Science Policy For All

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Science Policy Around the Web – November 10, 2015

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By: Daniël P. Melters, PhD.

Infectious disease

Cattle trial cuts human sleeping sickness

In addition to HIV and malaria, sleeping sickness is another serious infectious disease causing major health problems in sub-Saharan Africa, resulting in many thousands of infections each year. In total over 65 million people are at risk of infection. The disease is caused by the protozoan parasite from the genus Trypanosoma, where Trypanosoma brucei gambiense accounts for more than 98% of all reported cases. The parasite is transmitted via tsetse flies. The people most affected by this parasite live in rural areas, where they are in close contact with life-stock. These life-stock hold an important step in the life-cycle of Trypanosoma. To make matters worse, diagnosis and treatment require specifically skilled staff, resulting in only about 30% of all infected individuals receiving treatment following a diagnosis.

A collaboration between the University of Edinburgh (UK), Makerere University (Uganda), and the Ugandan government has tried to tackle the problem by injecting 500,000 cows with a parasite killing agent in addition to regular fumigation with insecticide to qualm the number of tsetse flies. The number of people diagnosed with sleeping sickness went down by 90%. Following this successful trial the program will be expanded to cover the whole of Uganda, including the treatment of 2.7 million cattle. (SciDev.Net)

Precision Medicine Initiative

Privacy Risks from Genomic Data-Sharing Beacons

One of the corner stones of President Obama’s Precision Medicine Initiative is the broad sharing of medical data between many scientists, albeit in a responsible manner. In their recent report, the NIH Precision Medicine Initiative Cohort Program (PMI-CP) workgroup advised the creation of a “hub-and-spoke” model that has a Coordinating Center to provide safeguards to facilitate data access, data normalization, and participant engagement. Part of this dataset is genomic data from patients. One major concern about genomic and genetic data is that this can be used to identify the donor, even when the genomic data is made anonymous early on. A recent article by Shringarpure and Bustamante in the American Journal of Human Genetics provides evidence that it is not only possible to re-identify to whom an anonymous genetic ‘beacon’ belongs to, but also identifies their relatives with just 1000 single-nucleotide polymorphisms (SNP)s. A beacon is a web server that answer allele-presence queries in a binary manner. This might pose a serious privacy-concern for potential participants in the PMI-CP. This concern is not limited to the PMI-CP either. Recently the American Association for Cancer Research (AACR) rolled out their Project GENIE where US and European research institutes will share their cancer genomes to catalyze the development of more precise cancer treatments. Nevertheless, Shringarpure and Bustamante do make several suggestions to continue to safeguard patient privacy. (American Journal of Human Genetics)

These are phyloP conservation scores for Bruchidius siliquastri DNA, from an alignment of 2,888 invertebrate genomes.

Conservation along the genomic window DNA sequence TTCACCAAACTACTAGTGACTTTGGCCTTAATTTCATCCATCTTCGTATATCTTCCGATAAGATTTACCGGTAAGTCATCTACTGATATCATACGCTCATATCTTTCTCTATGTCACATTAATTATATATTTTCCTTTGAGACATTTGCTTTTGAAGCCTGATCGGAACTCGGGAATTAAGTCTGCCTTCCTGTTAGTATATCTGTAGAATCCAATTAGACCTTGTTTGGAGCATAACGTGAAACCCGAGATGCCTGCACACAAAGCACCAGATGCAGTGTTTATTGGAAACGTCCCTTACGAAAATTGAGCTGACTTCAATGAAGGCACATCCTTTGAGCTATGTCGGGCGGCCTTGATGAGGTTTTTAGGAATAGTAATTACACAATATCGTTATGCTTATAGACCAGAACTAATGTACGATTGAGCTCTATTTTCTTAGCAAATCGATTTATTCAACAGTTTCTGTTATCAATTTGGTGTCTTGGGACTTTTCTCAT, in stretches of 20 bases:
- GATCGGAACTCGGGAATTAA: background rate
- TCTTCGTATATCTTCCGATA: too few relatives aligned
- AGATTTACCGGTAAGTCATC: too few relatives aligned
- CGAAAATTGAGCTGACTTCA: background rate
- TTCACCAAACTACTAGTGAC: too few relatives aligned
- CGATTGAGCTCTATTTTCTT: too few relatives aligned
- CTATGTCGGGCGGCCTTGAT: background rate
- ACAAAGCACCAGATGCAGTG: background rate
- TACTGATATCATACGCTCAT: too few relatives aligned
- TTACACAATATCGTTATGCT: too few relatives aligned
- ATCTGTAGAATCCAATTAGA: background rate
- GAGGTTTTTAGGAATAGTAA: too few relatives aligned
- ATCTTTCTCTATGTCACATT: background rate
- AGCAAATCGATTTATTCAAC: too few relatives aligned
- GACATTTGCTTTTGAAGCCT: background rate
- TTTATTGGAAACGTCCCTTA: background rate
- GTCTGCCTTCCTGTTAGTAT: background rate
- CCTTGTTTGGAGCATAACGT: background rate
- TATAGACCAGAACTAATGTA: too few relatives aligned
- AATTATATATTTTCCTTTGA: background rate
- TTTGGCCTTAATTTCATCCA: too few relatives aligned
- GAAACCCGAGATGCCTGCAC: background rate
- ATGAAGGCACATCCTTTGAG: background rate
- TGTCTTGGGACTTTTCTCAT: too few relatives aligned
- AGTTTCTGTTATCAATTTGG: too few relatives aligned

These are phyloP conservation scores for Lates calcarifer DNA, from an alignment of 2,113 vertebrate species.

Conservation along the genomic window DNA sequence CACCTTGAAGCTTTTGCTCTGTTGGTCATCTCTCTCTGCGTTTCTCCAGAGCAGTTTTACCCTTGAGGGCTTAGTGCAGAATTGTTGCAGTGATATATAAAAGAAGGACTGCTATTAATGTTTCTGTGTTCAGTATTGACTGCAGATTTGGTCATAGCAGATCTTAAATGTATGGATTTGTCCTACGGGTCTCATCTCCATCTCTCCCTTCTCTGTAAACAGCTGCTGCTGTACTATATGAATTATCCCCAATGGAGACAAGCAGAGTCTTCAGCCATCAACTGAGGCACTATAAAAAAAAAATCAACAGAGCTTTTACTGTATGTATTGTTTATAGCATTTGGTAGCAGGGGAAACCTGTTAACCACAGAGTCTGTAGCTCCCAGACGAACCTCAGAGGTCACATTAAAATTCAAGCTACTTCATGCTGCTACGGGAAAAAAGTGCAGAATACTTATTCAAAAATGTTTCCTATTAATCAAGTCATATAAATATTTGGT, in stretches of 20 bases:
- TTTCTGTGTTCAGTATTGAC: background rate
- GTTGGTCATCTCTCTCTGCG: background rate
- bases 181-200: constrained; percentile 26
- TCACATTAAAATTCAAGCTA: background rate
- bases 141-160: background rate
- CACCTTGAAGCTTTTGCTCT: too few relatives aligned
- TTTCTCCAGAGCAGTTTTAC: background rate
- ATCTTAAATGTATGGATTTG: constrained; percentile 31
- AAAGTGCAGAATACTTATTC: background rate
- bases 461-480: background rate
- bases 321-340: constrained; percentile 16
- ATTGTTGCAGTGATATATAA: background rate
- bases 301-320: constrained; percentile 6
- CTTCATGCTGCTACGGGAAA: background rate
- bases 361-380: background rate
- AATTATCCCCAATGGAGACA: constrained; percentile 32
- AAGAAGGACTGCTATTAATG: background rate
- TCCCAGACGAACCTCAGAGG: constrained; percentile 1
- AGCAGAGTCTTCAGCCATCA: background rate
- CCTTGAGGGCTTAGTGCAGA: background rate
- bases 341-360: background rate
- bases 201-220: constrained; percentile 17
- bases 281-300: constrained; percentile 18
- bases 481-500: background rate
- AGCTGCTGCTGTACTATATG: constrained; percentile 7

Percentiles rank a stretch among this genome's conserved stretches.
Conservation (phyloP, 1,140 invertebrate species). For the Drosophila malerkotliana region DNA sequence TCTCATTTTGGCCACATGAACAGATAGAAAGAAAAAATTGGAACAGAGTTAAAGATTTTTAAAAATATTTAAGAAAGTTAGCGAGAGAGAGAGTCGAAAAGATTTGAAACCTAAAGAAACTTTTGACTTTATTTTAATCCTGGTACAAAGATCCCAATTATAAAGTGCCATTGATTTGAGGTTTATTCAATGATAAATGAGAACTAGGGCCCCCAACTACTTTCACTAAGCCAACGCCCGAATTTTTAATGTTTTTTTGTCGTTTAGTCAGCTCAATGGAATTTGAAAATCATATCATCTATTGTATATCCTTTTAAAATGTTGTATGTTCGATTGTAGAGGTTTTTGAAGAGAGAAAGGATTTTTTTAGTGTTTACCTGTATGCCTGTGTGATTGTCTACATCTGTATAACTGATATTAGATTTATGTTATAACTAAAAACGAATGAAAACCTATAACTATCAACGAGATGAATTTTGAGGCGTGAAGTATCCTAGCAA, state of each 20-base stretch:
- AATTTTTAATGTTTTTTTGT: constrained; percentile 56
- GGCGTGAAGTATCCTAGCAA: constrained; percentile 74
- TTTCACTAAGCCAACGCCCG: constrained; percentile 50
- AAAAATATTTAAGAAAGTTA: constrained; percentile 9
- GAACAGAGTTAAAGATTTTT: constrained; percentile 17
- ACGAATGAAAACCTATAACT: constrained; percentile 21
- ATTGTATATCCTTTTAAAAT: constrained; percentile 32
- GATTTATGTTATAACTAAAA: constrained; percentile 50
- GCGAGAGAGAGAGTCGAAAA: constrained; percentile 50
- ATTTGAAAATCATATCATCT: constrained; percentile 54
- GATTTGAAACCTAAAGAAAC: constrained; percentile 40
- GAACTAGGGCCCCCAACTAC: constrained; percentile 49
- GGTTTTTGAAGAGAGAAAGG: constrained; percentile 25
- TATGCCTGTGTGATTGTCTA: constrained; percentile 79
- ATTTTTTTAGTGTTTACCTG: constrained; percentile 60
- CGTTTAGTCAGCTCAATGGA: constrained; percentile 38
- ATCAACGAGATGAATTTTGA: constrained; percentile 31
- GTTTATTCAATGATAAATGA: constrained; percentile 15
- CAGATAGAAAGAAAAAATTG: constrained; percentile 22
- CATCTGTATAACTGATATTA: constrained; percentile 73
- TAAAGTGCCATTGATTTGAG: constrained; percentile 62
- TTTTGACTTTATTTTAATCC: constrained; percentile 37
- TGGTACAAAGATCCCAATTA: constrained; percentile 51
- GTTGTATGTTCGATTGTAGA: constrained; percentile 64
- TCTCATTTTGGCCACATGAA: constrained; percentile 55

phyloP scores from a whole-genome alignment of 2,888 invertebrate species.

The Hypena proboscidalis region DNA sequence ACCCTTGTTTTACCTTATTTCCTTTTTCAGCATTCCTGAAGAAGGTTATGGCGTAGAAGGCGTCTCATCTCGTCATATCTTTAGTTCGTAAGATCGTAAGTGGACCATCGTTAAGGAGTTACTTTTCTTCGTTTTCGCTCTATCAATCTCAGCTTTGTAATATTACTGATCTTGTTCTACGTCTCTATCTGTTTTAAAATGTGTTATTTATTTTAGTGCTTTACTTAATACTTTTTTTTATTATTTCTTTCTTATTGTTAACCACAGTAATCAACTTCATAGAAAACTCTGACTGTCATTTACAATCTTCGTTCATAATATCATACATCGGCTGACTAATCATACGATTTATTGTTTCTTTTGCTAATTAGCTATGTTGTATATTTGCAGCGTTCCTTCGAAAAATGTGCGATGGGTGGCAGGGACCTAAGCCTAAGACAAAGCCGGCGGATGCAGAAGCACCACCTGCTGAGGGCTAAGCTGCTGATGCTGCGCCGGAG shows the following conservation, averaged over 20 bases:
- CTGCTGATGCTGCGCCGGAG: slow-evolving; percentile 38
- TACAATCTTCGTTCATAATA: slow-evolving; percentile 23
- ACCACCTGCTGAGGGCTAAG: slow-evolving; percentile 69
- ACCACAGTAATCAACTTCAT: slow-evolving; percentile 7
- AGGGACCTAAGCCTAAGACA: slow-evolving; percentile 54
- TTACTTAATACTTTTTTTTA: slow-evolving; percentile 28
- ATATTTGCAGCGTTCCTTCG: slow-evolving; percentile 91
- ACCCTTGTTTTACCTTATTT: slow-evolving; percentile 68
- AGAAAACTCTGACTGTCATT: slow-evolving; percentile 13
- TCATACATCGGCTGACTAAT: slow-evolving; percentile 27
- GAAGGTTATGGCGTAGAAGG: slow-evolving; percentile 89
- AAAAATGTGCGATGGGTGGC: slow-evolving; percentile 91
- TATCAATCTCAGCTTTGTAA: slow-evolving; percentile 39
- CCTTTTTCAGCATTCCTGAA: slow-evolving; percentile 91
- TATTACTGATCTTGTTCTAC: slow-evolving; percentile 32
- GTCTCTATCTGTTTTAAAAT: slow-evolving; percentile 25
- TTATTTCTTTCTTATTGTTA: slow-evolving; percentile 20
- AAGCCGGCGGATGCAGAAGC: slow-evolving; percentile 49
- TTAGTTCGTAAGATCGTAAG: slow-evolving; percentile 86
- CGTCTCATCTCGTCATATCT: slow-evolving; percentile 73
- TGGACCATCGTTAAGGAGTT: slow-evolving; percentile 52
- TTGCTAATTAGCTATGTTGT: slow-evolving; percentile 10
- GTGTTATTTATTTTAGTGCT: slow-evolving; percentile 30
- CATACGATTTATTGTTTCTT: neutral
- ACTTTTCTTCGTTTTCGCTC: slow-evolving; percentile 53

Direct-to-Consumer Genetics

Another Genetic Testing Company in Hot Water with the FDA

In November 2013, the US Food and Drug Administration (FDA) warned the direct-to-consumers health testing company 23andMe that they needed to comply with federal regulations with respect to approval for medical devices (section 201(h) of the Federal Food Drug and Cosmetics Act). 23andMe offered a saliva-based genetics test that provided participants with an ancestry-based analysis of some of genetic markers, in addition to various health-related genetic variations (SNPs). The FDA is of the opinion that the latter one required approval by them as a medical device. Seven months after their warning, the FDA received an application from 23andMe. Recently, they obtained the federal seal of approval for a few of their health-related genetic tests.

23andMe is maybe the most well known of these direct-to-consumers genetic testing companies, but they are certainly not the only ones. On November 2nd, the Louisiana-based DNA4Life Company received a similar notification from the FDA. Just like 23andMe, DNA4Life has held the position that they do not need FDA approval to sell their genetic test kit. However, the FDA maintains that the genetic test, which predicts how patients will respond to 120 of the most common medication, meets the definition of a “medical device” and requires that the company either provide evidence of FDA approval or present why they do not need approval. DNA4Life has not yet publicly responded to the FDA notification.

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Written by sciencepolicyforall

November 10, 2015 at 12:00 pm

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